17 August 2009

Reinforcing Error

Unlike Michael de la Maza (Rapid Chess Improvement [2002]), who quit chess, and his minions, my chess improvement stems from a varied approach. My tactics training encompasses periodic commitment to playing from the key position to the computer's resignation (see "Where the Rubber Meets the Road") interspersed with working a website's system, such as Chess Tactics Server or the Tactics Trainer at Chess.com (see "Milestones"). I also use training exercises that Fritz or Hiarcs creates during its automatic analysis of games, or that users can create with the assistance of this software. Claude Kaber's training exercises are exemplary for illustrating the potential of this feature (see "Good Luck").

The exercises created automatically by Fritz, however, should be greeted with skepticism. The engines like drama.

Fritz Training Flaws

When I ran my game from last Thursday through full analysis by Hiarcs 12 (this engine uses the Fritz 11 interface), it created two training problems. The second is from this position awaiting my move 27.

White to move

During the game I looked at this position, found the dramatic 27.Rxe6+, and executed it. In my interior monologue I was telling myself that I was winning a piece through brilliant forcing play. Indeed, I was implementing that sage advice uttered by chess teachers everywhere, such as Peter Kurzdorfer, The Tao of Chess (2004).
The key to checking multimove combinations is to concentrate on the forcing moves: checks, captures, promotions, and the immediate threats to check, capture, and promote. By cutting it down to these forcing moves, you now have some manageable numbers to work with. The moves you look at are the ones that will likely affect the outcome of the game.
Kurtzdorfer, 108
Immediately after executing my "brilliant move," I found the antidote. My opponent had a defense that refutes my idea. Instead of winning a piece as I had thought, I would have a bishop and two pawns for a rook. My internal monologue became hypercritical, telling myself how I will never advance in chess if I keep making hasty moves that I have not fully calculated.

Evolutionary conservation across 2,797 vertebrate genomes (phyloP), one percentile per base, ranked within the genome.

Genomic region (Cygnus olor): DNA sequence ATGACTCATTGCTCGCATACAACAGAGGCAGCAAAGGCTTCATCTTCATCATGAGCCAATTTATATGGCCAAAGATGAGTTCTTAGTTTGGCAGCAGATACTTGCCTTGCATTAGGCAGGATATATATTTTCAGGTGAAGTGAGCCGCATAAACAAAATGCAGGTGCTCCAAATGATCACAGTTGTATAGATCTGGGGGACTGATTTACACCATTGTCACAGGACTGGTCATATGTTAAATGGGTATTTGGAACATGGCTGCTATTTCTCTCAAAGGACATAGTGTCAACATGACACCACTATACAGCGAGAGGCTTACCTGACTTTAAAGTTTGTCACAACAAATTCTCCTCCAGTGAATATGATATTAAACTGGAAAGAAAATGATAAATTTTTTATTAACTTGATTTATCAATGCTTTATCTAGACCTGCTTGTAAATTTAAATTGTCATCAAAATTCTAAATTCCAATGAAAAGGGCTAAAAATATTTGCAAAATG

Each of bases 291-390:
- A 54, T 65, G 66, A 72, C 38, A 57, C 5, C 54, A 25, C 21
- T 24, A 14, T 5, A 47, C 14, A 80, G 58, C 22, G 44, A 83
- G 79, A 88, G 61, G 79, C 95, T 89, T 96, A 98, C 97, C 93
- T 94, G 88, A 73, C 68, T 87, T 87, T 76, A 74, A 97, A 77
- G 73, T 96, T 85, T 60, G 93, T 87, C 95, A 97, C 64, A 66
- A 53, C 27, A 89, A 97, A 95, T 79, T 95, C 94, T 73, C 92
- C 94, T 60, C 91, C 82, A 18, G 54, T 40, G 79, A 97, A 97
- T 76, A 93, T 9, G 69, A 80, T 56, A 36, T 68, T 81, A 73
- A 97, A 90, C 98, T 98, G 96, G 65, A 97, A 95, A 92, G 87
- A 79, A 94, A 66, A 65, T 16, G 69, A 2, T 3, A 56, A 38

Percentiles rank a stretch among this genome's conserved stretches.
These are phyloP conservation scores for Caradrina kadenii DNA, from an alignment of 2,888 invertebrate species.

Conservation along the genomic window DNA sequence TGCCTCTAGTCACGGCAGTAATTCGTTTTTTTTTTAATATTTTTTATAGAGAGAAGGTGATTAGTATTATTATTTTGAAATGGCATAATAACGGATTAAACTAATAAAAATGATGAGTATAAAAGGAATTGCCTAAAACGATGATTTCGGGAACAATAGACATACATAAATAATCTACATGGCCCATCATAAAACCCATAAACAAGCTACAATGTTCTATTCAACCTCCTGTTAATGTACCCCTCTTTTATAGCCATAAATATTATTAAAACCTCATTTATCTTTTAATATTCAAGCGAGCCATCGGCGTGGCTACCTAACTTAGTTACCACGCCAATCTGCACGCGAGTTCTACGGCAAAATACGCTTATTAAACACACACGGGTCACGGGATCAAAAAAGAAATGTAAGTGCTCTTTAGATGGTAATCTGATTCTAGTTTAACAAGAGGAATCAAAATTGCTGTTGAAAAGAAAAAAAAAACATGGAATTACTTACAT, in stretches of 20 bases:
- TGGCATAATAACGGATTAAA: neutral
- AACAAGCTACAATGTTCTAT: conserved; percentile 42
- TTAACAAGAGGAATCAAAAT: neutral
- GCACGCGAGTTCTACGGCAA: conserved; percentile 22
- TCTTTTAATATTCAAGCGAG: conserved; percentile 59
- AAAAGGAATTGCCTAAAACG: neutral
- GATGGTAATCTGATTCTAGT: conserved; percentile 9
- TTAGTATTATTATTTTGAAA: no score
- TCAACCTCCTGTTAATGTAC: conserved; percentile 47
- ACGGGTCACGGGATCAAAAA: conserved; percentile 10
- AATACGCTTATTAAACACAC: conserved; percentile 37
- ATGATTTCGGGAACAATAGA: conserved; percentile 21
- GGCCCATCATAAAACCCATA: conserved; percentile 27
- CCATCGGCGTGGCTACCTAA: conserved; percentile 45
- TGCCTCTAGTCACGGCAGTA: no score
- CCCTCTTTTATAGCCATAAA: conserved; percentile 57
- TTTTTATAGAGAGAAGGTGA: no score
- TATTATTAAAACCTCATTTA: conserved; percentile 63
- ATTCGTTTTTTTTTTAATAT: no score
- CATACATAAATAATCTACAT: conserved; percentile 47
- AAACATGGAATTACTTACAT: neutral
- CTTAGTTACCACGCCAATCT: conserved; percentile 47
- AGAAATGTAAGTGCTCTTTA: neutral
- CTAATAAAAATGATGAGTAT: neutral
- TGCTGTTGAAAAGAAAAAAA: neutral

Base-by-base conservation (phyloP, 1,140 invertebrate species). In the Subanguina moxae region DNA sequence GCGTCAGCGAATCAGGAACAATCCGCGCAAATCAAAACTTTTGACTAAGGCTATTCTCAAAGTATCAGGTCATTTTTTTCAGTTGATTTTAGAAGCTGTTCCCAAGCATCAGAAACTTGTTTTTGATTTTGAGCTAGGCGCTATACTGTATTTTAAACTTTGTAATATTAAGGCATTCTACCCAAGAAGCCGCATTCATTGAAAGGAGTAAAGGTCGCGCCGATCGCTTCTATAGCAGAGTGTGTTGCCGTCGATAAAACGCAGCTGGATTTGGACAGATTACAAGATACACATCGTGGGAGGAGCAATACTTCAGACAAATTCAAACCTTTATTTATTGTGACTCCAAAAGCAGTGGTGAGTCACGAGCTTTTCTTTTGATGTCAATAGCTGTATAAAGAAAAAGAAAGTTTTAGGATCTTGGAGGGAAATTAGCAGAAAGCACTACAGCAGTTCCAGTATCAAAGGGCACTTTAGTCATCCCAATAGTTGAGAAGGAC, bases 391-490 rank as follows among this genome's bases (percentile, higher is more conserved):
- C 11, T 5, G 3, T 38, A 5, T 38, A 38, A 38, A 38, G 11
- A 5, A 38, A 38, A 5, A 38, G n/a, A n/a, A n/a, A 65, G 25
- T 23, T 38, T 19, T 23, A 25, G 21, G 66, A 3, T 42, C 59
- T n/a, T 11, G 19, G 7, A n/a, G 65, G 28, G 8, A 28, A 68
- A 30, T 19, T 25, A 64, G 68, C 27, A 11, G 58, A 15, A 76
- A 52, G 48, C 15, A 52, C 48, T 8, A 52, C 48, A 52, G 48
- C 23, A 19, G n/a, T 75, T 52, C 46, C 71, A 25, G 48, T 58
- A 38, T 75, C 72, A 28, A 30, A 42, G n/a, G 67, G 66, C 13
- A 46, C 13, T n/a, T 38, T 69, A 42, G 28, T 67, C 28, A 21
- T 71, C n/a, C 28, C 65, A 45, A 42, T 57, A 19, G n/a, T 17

The rook check fails, and had I examined why it failed, I could have quickly found the much superior 27.Bd5. A fundamental element in tactical training and calculation is the process that Paata Gaprindashvili calls "reciprocal thinking" in his challenging Imagination in Chess: How to Think Creatively and Avoid Foolish Mistakes (2004).
After noticing an idea and briefly familiarizing ourselves with it, we proceed to its detailed examination. What do we do if we find that it doesn't work? ... If we fail to make an idea work, we need to stop and ascertain the cause of failure (i.e. answer the question "why?"), and then attempt to correct our design.
Gaprindashvili, 40
Without detailed examination, the failure goes unnoticed.

I was lucky. Under the pressure of my forcing move, my opponent cracked and offered the game losing blunder on move 28. It's no wonder that Hiarcs likes forcing moves. Carbon-based lifeforms capitulate to such deceptions with regularity. But the engine knows better, so why did it create this training exercise?

After executing the same move that I played in the game, I read, "Correct! You entered the strongest move." But this feedback is wrong. My move is not among the half-dozen best choices. Although forcing, and although successful in this case, it might have cost me the game.

According to the quantitative assessment of Hiarcs 12 from the problem position, White's advantage is greater than two pawns. 27.Bd5 is assessed at +2.29 with a depth of 16, and is slightly inferior to +2.39 for Re3. After executing the move from the game, the assessment drops to +0.85. When I annotated this game in the wee hours of Friday morning (see "Last Night"), I gave my move a single ?; I might have given it two, calling it an egregious blunder.

Tactics training with these automatically generated exercises, if they have not been checked for accuracy, will cultivate one's vision for forcing moves. Rather than improving the necessary abilities for calculation, however, such problems may reinforce error.


  1. It just erased my comment because I wasn't signed in.

    Summary. Your opponent is much weaker in rating, still probably win with your continuation even. I find there is more to further examine later against higher-rated players.

  2. Maybe you are too hard on yourself, 28...d5 29.Bxd5 Ra6 is not very visible because there are 2 moves before that.
    How do you create training exercises with Fritz during automatic analysis of the games?

  3. RP, Thanks. Sometimes I need to be hard on myself to get better, and I want skill! As LG points out, I might have won this game anyway. Against stronger opponents, however, these are the errors that are costly. I cannot tolerate such error against weaker opponents and eradicate them against tougher competition.

    I've answered your question regarding the creation of exercises in a new post today.